I make 120k in LA, working for a private developer with only 5 years out of school experience. The work is niche, but it is insulated from any economic downturn. 


Like i tell people, if you want to design then you will have a low salary working at traditional firm.  Construction is where architects, designers, BIM can flex both some creativity and set themselves up for great incomes.

Jul 1, 21 12:09 pm  · 
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archiwutm8

lets be honest here, unless it's something that's in demand and what you do fucks up someone's day if done wrong, you won't make money.


I do honestly think I get paid reasonable but then again I don't hang out with lawyers and such on a daily basis even though I have a lot of multimillionaire peers from university.


Your environment is just shit it sounds like.

Jun 25, 21 1:07 pm  · 
3  · 
Jay1122

OP makes 60-70K with 3 yrs experience working 40 Hrs week. It is fairly on par with the NYC market average on a traditional firm. I live 1 hour drive away from Manhattan, I know the area. The complaint about NYC cost is laughable to me. Why do you think you should live inside NYC? You think it is bad? Go look at SF bay area. If you work in the city, you always have to live far and have long commute time. This is the rule of all major cities in the world. Only two types are in the city. The rich and the poor. The rich can afford things. The poor have small apartments and roommates. The middleclass moves to suburbs and suffer longer commute time. Even if you move to 2nd tier city like Chicago mentioned above, it is not that much cheaper. Does grocery cost significantly less? We can order most things off amazon. Does amazon offer lower price if shipped to cheaper location? Do you buy cars cheaper? Only major difference is just housing price. And look at architecture job openings on archinect as a gauge for opportunity availability. 1200+ jobs, 460+ in NY, 410+ in CA, The 2nd tier Chicago for example? 28 in Illinois.

OP is not even suffering in some architecture slavery sweat shop firms. If you can't accept the reality of the field. It will just be the same no matter where you move to. Either firm or location.

Jun 25, 21 1:35 pm  · 
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OneLostArchitect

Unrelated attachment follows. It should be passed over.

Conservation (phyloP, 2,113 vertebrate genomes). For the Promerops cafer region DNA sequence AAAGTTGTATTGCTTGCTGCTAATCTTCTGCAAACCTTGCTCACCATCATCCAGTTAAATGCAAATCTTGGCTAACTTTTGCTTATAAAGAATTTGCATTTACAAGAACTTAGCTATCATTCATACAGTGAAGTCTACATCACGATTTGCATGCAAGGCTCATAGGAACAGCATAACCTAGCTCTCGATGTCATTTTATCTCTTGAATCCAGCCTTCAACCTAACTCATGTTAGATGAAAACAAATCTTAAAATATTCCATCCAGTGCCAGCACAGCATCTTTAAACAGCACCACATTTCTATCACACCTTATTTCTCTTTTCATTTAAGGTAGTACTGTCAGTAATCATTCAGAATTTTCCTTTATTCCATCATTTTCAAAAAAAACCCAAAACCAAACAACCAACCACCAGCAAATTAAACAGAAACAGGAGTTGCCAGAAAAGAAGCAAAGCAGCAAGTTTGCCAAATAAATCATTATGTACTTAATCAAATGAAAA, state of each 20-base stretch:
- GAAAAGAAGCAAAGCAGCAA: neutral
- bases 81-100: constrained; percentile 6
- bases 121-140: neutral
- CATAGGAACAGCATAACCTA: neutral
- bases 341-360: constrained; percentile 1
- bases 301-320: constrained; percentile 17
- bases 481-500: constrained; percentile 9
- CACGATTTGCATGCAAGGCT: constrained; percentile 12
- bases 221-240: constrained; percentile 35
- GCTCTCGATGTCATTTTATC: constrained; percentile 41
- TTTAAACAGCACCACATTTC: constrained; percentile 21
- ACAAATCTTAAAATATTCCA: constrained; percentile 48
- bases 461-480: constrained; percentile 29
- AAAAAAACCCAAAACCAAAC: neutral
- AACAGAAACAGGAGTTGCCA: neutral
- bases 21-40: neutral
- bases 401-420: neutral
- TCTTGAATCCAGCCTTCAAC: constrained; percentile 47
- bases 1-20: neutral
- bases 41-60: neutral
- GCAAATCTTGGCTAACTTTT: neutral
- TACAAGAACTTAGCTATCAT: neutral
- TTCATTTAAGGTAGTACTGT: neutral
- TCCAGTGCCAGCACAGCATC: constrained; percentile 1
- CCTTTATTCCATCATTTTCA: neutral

How do you know how much he makes? Im making 70k after 15 years!!!!

Jun 27, 21 5:42 pm  · 
 · 

This isn't true Jay. 

The OP's situation won't be the same anywhere they go. There is a lot of variation in cost of living and pay when you're outside of a metropolitan area.  

I'm not quite making six figures after 15 + years experience. Then again, if I lived in NYC or the Bay Area my pay would be in the mid six figures to be comparable with my cost of living where I'm at.

Jun 28, 21 10:31 am  · 
1  · 

So you're thinking Mega City 1 from Judge Dredd?

I think most of a persons spending is:

1. Housing

2. Health Care

3.  Food

4.  Transportation

Jun 28, 21 1:30 pm  · 
1  · 
square.

i make 80k+ after 5+ years in nyc (licensed). the 50k comparison to 65k isn't an accurate one- making 50k elsewhere probably puts you in the 70k range in nyc.

also food, and even drink, isn't what is expensive here (relative to other cities, not just the largest ones), it's mostly housing costs.

this is why it's important to gather information from people who can actually directly speak to things like living in nyc...

Jun 28, 21 3:06 pm  · 
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square.

Commuting isn't a nightmare

i'd rather sit on a train or bus for an hour than in gridlock traffic in a car. the nice thing is i don't have to do either- i can bike and walk to the office.

Jun 28, 21 3:13 pm  · 
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square.

rent is typically around $2500 and up... a MONTH. For the apartments that would be $350-500 a month where I am, would be around $2000 a month. Rent being typically up at $3000 a month and higher. You're looking at $30,000 a year on rent within 150 mile radius of Manhattan.

another false statement. a) most people who pay that much in rent either have roomates or partners (a more typical rent that INDIVIDUALS pay is in the range of 1000-1500 PER PERSON), and b) there are plenty of places in further out neighborhoods in brooklyn and queens where you can find much cheaper rent.

Jun 28, 21 3:15 pm  · 
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square.